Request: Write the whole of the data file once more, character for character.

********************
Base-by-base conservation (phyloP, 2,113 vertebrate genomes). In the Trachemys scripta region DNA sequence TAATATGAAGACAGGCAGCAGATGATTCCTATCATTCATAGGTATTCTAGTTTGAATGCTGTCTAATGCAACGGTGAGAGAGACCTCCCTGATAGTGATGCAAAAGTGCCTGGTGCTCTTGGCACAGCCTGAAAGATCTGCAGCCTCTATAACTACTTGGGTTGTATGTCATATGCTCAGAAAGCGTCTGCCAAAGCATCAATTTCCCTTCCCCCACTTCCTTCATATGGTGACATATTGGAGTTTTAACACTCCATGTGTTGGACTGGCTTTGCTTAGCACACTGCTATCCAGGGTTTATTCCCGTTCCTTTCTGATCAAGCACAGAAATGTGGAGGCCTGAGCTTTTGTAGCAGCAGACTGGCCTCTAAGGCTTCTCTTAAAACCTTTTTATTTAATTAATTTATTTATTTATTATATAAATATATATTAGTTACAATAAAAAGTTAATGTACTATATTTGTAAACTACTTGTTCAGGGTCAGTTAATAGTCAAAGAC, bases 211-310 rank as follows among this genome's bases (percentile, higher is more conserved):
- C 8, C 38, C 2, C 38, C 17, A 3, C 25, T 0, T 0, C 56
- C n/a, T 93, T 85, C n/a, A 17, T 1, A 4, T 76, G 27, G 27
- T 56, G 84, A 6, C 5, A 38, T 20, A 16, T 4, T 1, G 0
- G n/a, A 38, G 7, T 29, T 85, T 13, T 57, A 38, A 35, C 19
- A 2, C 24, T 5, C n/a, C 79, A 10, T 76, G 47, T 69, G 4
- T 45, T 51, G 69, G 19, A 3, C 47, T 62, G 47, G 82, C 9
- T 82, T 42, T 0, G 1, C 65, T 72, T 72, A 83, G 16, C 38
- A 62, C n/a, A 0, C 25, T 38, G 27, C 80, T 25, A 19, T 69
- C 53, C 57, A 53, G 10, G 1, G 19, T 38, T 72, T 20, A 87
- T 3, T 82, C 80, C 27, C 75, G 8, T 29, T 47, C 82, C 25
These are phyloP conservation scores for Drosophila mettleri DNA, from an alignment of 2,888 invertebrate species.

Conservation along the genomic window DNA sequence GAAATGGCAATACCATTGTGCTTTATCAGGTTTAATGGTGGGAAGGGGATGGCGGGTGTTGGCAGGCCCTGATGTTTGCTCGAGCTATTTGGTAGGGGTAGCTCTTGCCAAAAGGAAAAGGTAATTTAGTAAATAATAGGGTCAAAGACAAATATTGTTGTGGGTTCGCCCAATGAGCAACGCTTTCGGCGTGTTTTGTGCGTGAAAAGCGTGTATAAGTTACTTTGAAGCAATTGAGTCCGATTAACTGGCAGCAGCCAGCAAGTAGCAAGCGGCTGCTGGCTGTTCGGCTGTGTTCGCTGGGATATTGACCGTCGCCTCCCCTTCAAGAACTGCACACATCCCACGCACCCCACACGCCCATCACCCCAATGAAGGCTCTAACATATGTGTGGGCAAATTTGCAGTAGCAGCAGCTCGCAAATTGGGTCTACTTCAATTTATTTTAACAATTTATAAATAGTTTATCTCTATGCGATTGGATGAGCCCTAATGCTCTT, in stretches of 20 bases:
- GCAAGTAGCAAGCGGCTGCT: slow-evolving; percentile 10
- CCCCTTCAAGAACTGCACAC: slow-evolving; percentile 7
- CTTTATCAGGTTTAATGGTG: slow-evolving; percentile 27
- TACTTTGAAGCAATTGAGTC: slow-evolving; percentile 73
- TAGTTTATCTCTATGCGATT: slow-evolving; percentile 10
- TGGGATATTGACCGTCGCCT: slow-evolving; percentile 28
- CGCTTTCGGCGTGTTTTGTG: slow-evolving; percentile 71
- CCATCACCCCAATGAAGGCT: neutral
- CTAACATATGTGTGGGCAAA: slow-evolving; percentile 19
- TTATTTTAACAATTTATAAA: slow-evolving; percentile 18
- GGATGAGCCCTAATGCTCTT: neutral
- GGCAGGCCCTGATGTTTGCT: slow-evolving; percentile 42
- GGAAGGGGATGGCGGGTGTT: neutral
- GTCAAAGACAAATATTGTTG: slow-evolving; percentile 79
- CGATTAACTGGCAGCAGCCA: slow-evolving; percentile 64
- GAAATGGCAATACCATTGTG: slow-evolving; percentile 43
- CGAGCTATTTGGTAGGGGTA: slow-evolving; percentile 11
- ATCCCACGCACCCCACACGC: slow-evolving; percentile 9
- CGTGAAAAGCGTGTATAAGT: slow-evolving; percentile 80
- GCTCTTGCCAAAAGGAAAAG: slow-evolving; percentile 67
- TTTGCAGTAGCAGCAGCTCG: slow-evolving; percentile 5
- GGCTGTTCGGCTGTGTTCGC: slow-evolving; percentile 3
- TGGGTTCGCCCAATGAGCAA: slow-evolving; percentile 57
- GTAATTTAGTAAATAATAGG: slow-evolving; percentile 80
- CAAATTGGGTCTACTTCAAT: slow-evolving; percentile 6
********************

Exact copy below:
Base-by-base conservation (phyloP, 2,113 vertebrate genomes). In the Trachemys scripta region DNA sequence TAATATGAAGACAGGCAGCAGATGATTCCTATCATTCATAGGTATTCTAGTTTGAATGCTGTCTAATGCAACGGTGAGAGAGACCTCCCTGATAGTGATGCAAAAGTGCCTGGTGCTCTTGGCACAGCCTGAAAGATCTGCAGCCTCTATAACTACTTGGGTTGTATGTCATATGCTCAGAAAGCGTCTGCCAAAGCATCAATTTCCCTTCCCCCACTTCCTTCATATGGTGACATATTGGAGTTTTAACACTCCATGTGTTGGACTGGCTTTGCTTAGCACACTGCTATCCAGGGTTTATTCCCGTTCCTTTCTGATCAAGCACAGAAATGTGGAGGCCTGAGCTTTTGTAGCAGCAGACTGGCCTCTAAGGCTTCTCTTAAAACCTTTTTATTTAATTAATTTATTTATTTATTATATAAATATATATTAGTTACAATAAAAAGTTAATGTACTATATTTGTAAACTACTTGTTCAGGGTCAGTTAATAGTCAAAGAC, bases 211-310 rank as follows among this genome's bases (percentile, higher is more conserved):
- C 8, C 38, C 2, C 38, C 17, A 3, C 25, T 0, T 0, C 56
- C n/a, T 93, T 85, C n/a, A 17, T 1, A 4, T 76, G 27, G 27
- T 56, G 84, A 6, C 5, A 38, T 20, A 16, T 4, T 1, G 0
- G n/a, A 38, G 7, T 29, T 85, T 13, T 57, A 38, A 35, C 19
- A 2, C 24, T 5, C n/a, C 79, A 10, T 76, G 47, T 69, G 4
- T 45, T 51, G 69, G 19, A 3, C 47, T 62, G 47, G 82, C 9
- T 82, T 42, T 0, G 1, C 65, T 72, T 72, A 83, G 16, C 38
- A 62, C n/a, A 0, C 25, T 38, G 27, C 80, T 25, A 19, T 69
- C 53, C 57, A 53, G 10, G 1, G 19, T 38, T 72, T 20, A 87
- T 3, T 82, C 80, C 27, C 75, G 8, T 29, T 47, C 82, C 25
These are phyloP conservation scores for Drosophila mettleri DNA, from an alignment of 2,888 invertebrate species.

Conservation along the genomic window DNA sequence GAAATGGCAATACCATTGTGCTTTATCAGGTTTAATGGTGGGAAGGGGATGGCGGGTGTTGGCAGGCCCTGATGTTTGCTCGAGCTATTTGGTAGGGGTAGCTCTTGCCAAAAGGAAAAGGTAATTTAGTAAATAATAGGGTCAAAGACAAATATTGTTGTGGGTTCGCCCAATGAGCAACGCTTTCGGCGTGTTTTGTGCGTGAAAAGCGTGTATAAGTTACTTTGAAGCAATTGAGTCCGATTAACTGGCAGCAGCCAGCAAGTAGCAAGCGGCTGCTGGCTGTTCGGCTGTGTTCGCTGGGATATTGACCGTCGCCTCCCCTTCAAGAACTGCACACATCCCACGCACCCCACACGCCCATCACCCCAATGAAGGCTCTAACATATGTGTGGGCAAATTTGCAGTAGCAGCAGCTCGCAAATTGGGTCTACTTCAATTTATTTTAACAATTTATAAATAGTTTATCTCTATGCGATTGGATGAGCCCTAATGCTCTT, in stretches of 20 bases:
- GCAAGTAGCAAGCGGCTGCT: slow-evolving; percentile 10
- CCCCTTCAAGAACTGCACAC: slow-evolving; percentile 7
- CTTTATCAGGTTTAATGGTG: slow-evolving; percentile 27
- TACTTTGAAGCAATTGAGTC: slow-evolving; percentile 73
- TAGTTTATCTCTATGCGATT: slow-evolving; percentile 10
- TGGGATATTGACCGTCGCCT: slow-evolving; percentile 28
- CGCTTTCGGCGTGTTTTGTG: slow-evolving; percentile 71
- CCATCACCCCAATGAAGGCT: neutral
- CTAACATATGTGTGGGCAAA: slow-evolving; percentile 19
- TTATTTTAACAATTTATAAA: slow-evolving; percentile 18
- GGATGAGCCCTAATGCTCTT: neutral
- GGCAGGCCCTGATGTTTGCT: slow-evolving; percentile 42
- GGAAGGGGATGGCGGGTGTT: neutral
- GTCAAAGACAAATATTGTTG: slow-evolving; percentile 79
- CGATTAACTGGCAGCAGCCA: slow-evolving; percentile 64
- GAAATGGCAATACCATTGTG: slow-evolving; percentile 43
- CGAGCTATTTGGTAGGGGTA: slow-evolving; percentile 11
- ATCCCACGCACCCCACACGC: slow-evolving; percentile 9
- CGTGAAAAGCGTGTATAAGT: slow-evolving; percentile 80
- GCTCTTGCCAAAAGGAAAAG: slow-evolving; percentile 67
- TTTGCAGTAGCAGCAGCTCG: slow-evolving; percentile 5
- GGCTGTTCGGCTGTGTTCGC: slow-evolving; percentile 3
- TGGGTTCGCCCAATGAGCAA: slow-evolving; percentile 57
- GTAATTTAGTAAATAATAGG: slow-evolving; percentile 80
- CAAATTGGGTCTACTTCAAT: slow-evolving; percentile 6